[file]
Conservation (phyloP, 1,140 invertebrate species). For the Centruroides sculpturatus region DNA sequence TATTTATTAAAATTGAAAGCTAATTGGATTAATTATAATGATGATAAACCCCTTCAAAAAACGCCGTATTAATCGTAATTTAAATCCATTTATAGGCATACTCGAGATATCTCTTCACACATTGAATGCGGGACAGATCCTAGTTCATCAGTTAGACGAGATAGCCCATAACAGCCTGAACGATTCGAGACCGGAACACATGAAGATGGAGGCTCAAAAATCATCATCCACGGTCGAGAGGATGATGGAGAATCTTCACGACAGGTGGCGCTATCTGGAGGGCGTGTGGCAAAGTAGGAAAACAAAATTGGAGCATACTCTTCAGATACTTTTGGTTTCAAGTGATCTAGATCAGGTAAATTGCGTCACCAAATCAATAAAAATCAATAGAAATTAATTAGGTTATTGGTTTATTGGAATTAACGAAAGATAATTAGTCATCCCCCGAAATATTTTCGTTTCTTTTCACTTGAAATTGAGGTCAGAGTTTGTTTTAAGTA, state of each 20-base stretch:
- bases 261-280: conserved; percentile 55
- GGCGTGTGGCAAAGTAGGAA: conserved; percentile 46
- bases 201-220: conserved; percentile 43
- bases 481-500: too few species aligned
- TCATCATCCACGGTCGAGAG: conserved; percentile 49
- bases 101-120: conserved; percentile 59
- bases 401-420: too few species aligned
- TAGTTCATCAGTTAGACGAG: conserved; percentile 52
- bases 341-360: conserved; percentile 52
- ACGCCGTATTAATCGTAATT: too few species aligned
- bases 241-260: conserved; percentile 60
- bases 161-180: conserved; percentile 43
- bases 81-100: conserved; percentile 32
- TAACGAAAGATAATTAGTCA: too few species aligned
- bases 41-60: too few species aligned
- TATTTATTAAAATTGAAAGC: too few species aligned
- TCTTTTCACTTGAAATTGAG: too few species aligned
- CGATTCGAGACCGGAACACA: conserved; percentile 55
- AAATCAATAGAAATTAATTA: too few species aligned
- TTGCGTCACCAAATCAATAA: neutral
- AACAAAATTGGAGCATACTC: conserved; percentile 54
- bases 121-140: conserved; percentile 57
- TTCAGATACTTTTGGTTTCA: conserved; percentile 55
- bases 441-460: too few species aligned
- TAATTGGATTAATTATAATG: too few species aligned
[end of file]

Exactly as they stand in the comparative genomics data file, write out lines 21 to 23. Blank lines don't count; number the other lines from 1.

- TTGCGTCACCAAATCAATAA: neutral
- AACAAAATTGGAGCATACTC: conserved; percentile 54
- bases 121-140: conserved; percentile 57